“War is hell,” and in the hands of Christopher Nolan, rarely has that hell ever been shown with such humanity and authentic struggle. Taking on the infamous Dunkirk beach evacuation of 1940. The retreating British and French soldiers – surrounded by enemy Germans – found themselves trapped and cornered in the city of Dunkirk with their backs against the expanse of the Channel, so close to home, and yet so far away. It is that sense of fear, fatigue and defeat amongst the soldiers caught up in the horrific setting that Christopher Nolan focuses on in his presentation of this military disaster.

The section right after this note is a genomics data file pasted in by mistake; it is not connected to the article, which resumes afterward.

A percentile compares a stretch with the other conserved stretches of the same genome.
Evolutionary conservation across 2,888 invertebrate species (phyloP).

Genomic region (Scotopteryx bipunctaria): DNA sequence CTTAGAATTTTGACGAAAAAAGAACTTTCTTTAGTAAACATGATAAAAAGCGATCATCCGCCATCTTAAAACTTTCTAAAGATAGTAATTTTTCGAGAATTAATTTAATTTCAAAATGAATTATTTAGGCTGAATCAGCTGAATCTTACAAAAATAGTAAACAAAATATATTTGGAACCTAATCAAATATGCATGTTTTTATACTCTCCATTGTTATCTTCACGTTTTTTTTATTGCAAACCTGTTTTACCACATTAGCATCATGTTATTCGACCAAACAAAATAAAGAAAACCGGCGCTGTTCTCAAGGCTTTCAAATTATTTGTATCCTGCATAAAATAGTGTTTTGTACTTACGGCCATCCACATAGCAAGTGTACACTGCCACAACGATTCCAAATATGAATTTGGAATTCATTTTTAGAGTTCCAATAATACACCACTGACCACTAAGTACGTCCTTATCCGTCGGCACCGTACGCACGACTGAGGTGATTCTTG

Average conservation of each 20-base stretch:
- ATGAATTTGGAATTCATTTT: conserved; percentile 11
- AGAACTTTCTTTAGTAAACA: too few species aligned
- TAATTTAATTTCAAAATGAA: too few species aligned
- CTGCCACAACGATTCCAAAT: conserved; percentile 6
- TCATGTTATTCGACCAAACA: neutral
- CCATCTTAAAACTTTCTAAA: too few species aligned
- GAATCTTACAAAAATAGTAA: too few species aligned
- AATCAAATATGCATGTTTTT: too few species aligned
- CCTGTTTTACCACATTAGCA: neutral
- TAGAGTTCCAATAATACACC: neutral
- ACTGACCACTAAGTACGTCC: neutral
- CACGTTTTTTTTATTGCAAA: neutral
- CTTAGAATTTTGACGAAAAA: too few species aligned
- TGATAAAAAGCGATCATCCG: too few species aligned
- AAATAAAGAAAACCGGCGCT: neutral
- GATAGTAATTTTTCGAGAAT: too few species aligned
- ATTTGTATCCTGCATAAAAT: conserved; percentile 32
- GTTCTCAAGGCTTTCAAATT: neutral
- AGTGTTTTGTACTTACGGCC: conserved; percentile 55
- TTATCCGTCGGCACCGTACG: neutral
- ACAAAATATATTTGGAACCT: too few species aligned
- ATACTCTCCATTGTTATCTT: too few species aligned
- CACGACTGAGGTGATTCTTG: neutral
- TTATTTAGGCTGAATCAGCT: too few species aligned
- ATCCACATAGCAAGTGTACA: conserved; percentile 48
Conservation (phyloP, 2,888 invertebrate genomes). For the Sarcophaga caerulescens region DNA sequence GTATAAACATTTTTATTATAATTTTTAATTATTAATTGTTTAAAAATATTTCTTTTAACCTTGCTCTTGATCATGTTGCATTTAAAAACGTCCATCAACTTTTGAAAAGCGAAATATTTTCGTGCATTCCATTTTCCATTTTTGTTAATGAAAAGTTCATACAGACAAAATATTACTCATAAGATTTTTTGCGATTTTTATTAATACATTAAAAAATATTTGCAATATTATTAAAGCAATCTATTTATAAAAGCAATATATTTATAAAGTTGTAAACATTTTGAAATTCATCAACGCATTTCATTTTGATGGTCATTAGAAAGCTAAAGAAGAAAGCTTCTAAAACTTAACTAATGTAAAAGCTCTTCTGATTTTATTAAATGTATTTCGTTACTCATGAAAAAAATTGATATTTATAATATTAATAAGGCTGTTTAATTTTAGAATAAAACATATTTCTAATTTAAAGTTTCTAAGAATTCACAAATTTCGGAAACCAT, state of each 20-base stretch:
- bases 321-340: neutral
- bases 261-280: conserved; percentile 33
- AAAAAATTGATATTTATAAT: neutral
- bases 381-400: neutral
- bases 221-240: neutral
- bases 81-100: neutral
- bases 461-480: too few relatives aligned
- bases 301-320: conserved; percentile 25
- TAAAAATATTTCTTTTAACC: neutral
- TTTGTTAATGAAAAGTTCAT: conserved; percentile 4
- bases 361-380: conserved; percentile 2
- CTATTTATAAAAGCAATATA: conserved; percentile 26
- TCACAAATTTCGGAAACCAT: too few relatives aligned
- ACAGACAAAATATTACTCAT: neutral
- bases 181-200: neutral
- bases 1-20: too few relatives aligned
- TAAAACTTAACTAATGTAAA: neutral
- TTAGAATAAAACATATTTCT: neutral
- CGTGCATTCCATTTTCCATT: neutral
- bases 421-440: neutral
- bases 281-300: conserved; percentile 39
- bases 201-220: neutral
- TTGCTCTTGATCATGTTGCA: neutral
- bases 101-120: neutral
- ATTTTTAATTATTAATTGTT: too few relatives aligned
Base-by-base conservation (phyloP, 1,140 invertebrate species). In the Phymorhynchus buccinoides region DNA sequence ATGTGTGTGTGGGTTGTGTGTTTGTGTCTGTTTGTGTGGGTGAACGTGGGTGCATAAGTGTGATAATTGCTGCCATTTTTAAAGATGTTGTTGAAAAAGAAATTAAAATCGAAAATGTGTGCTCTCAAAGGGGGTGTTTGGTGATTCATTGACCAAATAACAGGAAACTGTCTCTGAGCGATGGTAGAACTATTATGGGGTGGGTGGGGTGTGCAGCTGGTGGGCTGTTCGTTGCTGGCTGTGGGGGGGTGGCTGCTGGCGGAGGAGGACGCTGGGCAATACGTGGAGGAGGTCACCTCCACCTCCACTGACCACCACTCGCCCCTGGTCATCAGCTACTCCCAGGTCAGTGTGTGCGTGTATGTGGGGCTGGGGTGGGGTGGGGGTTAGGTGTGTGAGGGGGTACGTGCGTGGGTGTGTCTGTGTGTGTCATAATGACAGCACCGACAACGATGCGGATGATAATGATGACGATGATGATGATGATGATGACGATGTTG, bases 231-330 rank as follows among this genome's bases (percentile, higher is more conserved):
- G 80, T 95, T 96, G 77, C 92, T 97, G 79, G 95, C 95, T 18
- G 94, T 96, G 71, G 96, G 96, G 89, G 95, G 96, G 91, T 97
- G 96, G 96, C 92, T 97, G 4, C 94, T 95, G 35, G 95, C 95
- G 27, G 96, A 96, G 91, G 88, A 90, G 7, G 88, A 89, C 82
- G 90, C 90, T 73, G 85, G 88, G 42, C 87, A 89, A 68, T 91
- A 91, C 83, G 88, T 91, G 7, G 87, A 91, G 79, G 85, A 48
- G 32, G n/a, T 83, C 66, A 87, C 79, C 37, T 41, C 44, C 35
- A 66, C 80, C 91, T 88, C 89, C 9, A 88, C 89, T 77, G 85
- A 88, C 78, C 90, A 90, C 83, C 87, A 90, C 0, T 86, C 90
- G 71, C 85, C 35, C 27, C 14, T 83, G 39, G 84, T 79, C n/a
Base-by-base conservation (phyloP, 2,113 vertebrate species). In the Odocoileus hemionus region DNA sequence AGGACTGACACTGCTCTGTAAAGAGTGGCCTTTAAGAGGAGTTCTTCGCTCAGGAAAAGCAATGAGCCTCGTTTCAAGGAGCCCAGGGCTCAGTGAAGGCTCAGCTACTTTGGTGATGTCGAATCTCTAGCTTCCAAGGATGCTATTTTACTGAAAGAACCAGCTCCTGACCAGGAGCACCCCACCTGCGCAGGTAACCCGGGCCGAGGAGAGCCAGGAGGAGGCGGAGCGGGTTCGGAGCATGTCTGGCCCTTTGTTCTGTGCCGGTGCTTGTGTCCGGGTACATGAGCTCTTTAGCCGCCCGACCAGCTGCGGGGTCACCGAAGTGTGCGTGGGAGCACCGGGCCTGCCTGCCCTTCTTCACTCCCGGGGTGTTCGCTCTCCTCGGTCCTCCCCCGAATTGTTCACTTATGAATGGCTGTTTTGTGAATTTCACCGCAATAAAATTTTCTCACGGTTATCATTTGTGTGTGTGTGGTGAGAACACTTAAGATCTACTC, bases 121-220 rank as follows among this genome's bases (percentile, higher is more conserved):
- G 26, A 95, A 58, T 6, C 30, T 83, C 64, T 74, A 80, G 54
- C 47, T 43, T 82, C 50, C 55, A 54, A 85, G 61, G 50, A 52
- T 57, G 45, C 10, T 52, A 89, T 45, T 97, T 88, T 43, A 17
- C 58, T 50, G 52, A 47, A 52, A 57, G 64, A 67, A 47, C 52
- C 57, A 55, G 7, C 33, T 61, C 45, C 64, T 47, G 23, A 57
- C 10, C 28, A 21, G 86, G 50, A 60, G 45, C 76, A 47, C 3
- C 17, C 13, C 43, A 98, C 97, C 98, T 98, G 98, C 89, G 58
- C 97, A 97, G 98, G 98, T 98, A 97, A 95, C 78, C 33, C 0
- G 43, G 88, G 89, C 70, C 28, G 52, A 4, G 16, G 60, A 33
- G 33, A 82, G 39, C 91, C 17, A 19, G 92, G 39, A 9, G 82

In now expected Nolan style the film takes on the story in innovative fashion, structuring it across three different overlapping timelines all eventually converging to the same point. The first part is titled ‘The Mole’ (taking place over one week), focusing on the narrow docking point that the navy’s evacuation ships were forced to use to pick up the stranded soldiers. The second timeline is ‘The Sea’ (taking place over one day), focusing in on the privately owned boats – commandeered by the Navy – which answered the call to make the perilous crossing of the channel, and into the battle to help transport the soldiers. Finally, there’s ‘The Air’ (taking place over one hour), taking us into the cockpits of the small band of RAF pilots tasked with fending off the swarming Luftwaffe who were circling the stranded allied forces, trying to pick them off and deliver a final hammer blow to their foes.